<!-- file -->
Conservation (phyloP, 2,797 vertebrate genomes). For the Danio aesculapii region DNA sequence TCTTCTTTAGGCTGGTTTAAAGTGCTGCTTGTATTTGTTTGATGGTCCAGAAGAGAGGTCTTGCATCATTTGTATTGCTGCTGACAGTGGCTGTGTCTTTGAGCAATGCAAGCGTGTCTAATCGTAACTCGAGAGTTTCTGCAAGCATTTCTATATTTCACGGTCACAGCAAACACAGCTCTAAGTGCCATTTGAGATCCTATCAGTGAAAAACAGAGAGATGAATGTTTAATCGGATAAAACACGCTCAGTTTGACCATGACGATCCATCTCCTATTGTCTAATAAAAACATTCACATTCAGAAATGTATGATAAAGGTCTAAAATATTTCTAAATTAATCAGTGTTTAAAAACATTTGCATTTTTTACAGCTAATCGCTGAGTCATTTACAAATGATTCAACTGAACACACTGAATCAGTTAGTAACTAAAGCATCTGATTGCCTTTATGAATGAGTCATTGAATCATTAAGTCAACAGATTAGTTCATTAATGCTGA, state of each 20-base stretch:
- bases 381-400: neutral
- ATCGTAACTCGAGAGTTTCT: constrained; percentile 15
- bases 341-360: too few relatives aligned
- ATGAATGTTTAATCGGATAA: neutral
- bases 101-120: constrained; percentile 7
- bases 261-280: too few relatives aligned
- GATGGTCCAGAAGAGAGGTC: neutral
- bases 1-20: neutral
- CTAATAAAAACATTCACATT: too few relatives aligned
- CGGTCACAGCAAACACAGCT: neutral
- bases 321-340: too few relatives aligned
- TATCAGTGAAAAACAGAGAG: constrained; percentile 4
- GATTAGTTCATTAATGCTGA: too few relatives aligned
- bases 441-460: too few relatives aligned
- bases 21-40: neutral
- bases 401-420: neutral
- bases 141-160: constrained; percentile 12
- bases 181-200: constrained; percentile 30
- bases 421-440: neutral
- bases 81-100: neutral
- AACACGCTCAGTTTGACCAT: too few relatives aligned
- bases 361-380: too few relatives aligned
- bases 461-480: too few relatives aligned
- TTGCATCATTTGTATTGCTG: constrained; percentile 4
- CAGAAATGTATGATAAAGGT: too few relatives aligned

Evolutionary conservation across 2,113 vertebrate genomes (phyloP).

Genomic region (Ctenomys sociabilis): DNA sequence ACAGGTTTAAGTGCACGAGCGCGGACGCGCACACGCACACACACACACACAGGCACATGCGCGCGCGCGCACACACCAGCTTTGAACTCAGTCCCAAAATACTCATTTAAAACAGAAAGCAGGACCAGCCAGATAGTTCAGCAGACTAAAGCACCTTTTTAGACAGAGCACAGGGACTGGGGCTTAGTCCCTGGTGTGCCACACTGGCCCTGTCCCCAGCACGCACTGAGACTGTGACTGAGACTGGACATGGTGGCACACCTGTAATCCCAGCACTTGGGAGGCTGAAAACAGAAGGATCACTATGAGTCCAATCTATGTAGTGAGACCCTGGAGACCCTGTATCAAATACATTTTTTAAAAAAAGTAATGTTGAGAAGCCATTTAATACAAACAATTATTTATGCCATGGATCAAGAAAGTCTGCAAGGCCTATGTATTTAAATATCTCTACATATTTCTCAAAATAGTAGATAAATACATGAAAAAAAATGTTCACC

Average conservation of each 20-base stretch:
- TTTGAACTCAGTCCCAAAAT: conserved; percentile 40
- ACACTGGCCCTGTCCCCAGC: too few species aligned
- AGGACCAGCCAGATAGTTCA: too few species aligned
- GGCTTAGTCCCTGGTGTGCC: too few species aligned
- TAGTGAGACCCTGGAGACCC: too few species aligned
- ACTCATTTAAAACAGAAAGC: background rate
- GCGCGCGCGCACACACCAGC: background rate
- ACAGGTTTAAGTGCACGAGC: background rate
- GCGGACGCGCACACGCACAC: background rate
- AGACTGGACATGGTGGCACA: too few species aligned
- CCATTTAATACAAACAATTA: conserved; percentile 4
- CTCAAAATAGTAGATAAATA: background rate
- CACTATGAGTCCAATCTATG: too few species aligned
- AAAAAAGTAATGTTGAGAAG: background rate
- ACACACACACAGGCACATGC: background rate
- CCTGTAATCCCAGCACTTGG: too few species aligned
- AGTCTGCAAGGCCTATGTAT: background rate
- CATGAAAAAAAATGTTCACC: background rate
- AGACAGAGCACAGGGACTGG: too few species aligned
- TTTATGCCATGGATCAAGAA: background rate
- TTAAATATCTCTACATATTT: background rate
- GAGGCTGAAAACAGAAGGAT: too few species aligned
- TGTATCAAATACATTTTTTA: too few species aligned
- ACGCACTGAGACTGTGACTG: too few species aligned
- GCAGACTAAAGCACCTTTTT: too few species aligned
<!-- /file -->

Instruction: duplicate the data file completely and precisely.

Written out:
Conservation (phyloP, 2,797 vertebrate genomes). For the Danio aesculapii region DNA sequence TCTTCTTTAGGCTGGTTTAAAGTGCTGCTTGTATTTGTTTGATGGTCCAGAAGAGAGGTCTTGCATCATTTGTATTGCTGCTGACAGTGGCTGTGTCTTTGAGCAATGCAAGCGTGTCTAATCGTAACTCGAGAGTTTCTGCAAGCATTTCTATATTTCACGGTCACAGCAAACACAGCTCTAAGTGCCATTTGAGATCCTATCAGTGAAAAACAGAGAGATGAATGTTTAATCGGATAAAACACGCTCAGTTTGACCATGACGATCCATCTCCTATTGTCTAATAAAAACATTCACATTCAGAAATGTATGATAAAGGTCTAAAATATTTCTAAATTAATCAGTGTTTAAAAACATTTGCATTTTTTACAGCTAATCGCTGAGTCATTTACAAATGATTCAACTGAACACACTGAATCAGTTAGTAACTAAAGCATCTGATTGCCTTTATGAATGAGTCATTGAATCATTAAGTCAACAGATTAGTTCATTAATGCTGA, state of each 20-base stretch:
- bases 381-400: neutral
- ATCGTAACTCGAGAGTTTCT: constrained; percentile 15
- bases 341-360: too few relatives aligned
- ATGAATGTTTAATCGGATAA: neutral
- bases 101-120: constrained; percentile 7
- bases 261-280: too few relatives aligned
- GATGGTCCAGAAGAGAGGTC: neutral
- bases 1-20: neutral
- CTAATAAAAACATTCACATT: too few relatives aligned
- CGGTCACAGCAAACACAGCT: neutral
- bases 321-340: too few relatives aligned
- TATCAGTGAAAAACAGAGAG: constrained; percentile 4
- GATTAGTTCATTAATGCTGA: too few relatives aligned
- bases 441-460: too few relatives aligned
- bases 21-40: neutral
- bases 401-420: neutral
- bases 141-160: constrained; percentile 12
- bases 181-200: constrained; percentile 30
- bases 421-440: neutral
- bases 81-100: neutral
- AACACGCTCAGTTTGACCAT: too few relatives aligned
- bases 361-380: too few relatives aligned
- bases 461-480: too few relatives aligned
- TTGCATCATTTGTATTGCTG: constrained; percentile 4
- CAGAAATGTATGATAAAGGT: too few relatives aligned

Evolutionary conservation across 2,113 vertebrate genomes (phyloP).

Genomic region (Ctenomys sociabilis): DNA sequence ACAGGTTTAAGTGCACGAGCGCGGACGCGCACACGCACACACACACACACAGGCACATGCGCGCGCGCGCACACACCAGCTTTGAACTCAGTCCCAAAATACTCATTTAAAACAGAAAGCAGGACCAGCCAGATAGTTCAGCAGACTAAAGCACCTTTTTAGACAGAGCACAGGGACTGGGGCTTAGTCCCTGGTGTGCCACACTGGCCCTGTCCCCAGCACGCACTGAGACTGTGACTGAGACTGGACATGGTGGCACACCTGTAATCCCAGCACTTGGGAGGCTGAAAACAGAAGGATCACTATGAGTCCAATCTATGTAGTGAGACCCTGGAGACCCTGTATCAAATACATTTTTTAAAAAAAGTAATGTTGAGAAGCCATTTAATACAAACAATTATTTATGCCATGGATCAAGAAAGTCTGCAAGGCCTATGTATTTAAATATCTCTACATATTTCTCAAAATAGTAGATAAATACATGAAAAAAAATGTTCACC

Average conservation of each 20-base stretch:
- TTTGAACTCAGTCCCAAAAT: conserved; percentile 40
- ACACTGGCCCTGTCCCCAGC: too few species aligned
- AGGACCAGCCAGATAGTTCA: too few species aligned
- GGCTTAGTCCCTGGTGTGCC: too few species aligned
- TAGTGAGACCCTGGAGACCC: too few species aligned
- ACTCATTTAAAACAGAAAGC: background rate
- GCGCGCGCGCACACACCAGC: background rate
- ACAGGTTTAAGTGCACGAGC: background rate
- GCGGACGCGCACACGCACAC: background rate
- AGACTGGACATGGTGGCACA: too few species aligned
- CCATTTAATACAAACAATTA: conserved; percentile 4
- CTCAAAATAGTAGATAAATA: background rate
- CACTATGAGTCCAATCTATG: too few species aligned
- AAAAAAGTAATGTTGAGAAG: background rate
- ACACACACACAGGCACATGC: background rate
- CCTGTAATCCCAGCACTTGG: too few species aligned
- AGTCTGCAAGGCCTATGTAT: background rate
- CATGAAAAAAAATGTTCACC: background rate
- AGACAGAGCACAGGGACTGG: too few species aligned
- TTTATGCCATGGATCAAGAA: background rate
- TTAAATATCTCTACATATTT: background rate
- GAGGCTGAAAACAGAAGGAT: too few species aligned
- TGTATCAAATACATTTTTTA: too few species aligned
- ACGCACTGAGACTGTGACTG: too few species aligned
- GCAGACTAAAGCACCTTTTT: too few species aligned